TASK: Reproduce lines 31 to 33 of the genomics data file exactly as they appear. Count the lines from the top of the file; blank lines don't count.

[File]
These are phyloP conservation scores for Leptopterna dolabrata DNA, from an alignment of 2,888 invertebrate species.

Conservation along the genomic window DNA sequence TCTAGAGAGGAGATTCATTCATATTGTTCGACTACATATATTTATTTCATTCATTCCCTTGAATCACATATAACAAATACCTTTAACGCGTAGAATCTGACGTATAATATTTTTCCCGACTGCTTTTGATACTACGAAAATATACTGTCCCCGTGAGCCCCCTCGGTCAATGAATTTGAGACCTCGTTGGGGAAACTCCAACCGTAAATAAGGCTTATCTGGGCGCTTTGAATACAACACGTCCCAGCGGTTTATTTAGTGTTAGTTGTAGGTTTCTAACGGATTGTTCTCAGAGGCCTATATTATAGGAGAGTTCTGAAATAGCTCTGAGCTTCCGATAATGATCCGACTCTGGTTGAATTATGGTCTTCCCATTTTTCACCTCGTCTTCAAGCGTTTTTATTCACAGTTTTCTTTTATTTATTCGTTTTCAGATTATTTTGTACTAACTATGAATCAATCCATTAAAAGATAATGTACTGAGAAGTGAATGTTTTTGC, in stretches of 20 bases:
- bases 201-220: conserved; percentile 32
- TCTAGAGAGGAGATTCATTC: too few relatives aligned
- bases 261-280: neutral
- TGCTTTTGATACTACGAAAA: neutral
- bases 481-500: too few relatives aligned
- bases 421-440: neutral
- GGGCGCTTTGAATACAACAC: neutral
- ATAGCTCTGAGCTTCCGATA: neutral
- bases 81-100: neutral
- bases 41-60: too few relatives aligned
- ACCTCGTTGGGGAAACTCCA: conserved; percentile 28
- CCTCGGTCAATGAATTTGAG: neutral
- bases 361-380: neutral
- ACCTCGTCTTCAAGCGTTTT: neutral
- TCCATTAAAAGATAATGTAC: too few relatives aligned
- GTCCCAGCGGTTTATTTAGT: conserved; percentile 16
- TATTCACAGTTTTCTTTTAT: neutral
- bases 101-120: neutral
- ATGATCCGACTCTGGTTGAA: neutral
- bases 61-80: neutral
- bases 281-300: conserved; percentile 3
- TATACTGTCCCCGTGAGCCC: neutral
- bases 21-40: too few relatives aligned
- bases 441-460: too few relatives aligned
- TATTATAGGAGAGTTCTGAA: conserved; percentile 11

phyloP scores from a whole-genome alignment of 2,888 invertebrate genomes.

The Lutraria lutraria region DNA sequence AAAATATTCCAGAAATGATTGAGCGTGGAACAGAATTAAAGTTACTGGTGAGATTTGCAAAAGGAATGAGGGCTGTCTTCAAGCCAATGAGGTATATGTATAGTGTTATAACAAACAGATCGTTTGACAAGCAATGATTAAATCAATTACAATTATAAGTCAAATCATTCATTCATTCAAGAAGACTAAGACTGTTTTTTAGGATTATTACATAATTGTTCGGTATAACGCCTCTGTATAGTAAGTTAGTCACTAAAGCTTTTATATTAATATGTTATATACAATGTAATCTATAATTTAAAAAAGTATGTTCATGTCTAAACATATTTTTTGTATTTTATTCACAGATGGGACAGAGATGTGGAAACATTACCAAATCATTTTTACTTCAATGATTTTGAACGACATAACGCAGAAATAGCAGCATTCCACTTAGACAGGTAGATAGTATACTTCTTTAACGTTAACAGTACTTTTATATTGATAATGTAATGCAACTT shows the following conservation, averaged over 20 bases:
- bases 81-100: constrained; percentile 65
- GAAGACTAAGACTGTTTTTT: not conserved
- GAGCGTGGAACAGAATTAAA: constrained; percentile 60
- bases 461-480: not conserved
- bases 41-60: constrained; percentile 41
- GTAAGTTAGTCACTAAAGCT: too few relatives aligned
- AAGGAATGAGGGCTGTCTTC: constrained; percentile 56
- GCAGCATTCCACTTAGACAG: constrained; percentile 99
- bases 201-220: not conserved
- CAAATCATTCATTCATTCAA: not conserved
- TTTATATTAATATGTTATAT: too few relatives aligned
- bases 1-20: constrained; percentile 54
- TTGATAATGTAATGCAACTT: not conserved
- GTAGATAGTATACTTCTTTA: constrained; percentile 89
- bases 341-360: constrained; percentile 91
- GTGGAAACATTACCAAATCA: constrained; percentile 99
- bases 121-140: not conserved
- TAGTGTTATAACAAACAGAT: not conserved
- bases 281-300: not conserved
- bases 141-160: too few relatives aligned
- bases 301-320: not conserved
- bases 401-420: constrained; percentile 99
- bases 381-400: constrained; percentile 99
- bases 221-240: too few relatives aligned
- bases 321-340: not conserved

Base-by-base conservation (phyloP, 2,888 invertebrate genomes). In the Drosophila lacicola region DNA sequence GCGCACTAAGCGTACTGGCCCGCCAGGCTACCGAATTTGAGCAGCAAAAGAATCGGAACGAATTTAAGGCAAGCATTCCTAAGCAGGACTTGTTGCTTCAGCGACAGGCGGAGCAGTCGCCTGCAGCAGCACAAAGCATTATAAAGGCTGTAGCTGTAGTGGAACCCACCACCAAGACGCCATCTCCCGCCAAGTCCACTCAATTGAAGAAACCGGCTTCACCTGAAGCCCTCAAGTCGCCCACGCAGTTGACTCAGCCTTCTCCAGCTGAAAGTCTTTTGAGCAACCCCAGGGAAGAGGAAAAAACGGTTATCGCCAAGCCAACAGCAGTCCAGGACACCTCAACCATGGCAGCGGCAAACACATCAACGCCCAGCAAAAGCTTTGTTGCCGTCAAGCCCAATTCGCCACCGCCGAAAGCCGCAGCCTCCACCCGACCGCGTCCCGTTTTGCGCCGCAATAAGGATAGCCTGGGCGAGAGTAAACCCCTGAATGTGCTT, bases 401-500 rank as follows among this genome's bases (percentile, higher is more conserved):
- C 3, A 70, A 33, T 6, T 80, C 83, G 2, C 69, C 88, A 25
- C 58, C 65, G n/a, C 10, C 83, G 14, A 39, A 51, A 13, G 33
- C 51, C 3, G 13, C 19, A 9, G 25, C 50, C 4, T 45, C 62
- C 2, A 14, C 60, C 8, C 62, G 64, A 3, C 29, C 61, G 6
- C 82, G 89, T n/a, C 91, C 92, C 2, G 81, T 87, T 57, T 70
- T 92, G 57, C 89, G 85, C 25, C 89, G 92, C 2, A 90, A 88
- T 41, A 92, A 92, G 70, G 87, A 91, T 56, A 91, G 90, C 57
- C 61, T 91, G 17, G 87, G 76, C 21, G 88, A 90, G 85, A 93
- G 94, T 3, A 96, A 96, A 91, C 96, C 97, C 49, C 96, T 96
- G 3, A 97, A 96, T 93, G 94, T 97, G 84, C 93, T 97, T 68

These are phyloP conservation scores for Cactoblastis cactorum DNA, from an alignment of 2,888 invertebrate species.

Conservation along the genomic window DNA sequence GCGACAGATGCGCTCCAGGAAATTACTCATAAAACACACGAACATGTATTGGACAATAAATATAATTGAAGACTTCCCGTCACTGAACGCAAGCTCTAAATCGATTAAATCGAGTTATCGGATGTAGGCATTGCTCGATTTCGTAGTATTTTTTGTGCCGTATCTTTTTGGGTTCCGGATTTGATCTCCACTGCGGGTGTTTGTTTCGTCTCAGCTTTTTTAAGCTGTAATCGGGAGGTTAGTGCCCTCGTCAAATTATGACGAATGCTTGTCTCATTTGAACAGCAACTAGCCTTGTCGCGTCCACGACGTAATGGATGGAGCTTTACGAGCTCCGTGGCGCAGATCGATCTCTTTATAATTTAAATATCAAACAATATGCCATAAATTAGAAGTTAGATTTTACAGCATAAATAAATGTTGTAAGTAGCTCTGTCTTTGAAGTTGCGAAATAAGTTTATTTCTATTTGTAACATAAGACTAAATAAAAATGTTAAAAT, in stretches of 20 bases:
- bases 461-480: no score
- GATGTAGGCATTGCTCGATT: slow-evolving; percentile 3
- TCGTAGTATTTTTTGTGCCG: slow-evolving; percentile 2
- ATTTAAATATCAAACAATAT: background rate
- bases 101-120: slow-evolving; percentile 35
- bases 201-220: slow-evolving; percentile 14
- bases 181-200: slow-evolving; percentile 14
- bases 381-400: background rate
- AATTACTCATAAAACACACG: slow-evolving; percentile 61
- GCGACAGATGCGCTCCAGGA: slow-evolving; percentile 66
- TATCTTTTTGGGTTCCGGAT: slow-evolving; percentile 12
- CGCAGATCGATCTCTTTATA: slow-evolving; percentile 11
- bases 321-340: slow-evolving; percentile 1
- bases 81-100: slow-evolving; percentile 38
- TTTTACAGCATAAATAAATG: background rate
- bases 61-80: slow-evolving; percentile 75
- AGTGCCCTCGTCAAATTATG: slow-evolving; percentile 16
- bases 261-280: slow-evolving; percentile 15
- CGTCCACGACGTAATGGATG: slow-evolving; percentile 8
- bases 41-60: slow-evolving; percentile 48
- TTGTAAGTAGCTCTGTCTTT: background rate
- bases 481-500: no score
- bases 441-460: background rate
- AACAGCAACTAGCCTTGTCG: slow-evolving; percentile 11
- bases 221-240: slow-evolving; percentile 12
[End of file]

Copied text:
- GAAGACTAAGACTGTTTTTT: not conserved
- GAGCGTGGAACAGAATTAAA: constrained; percentile 60
- bases 461-480: not conserved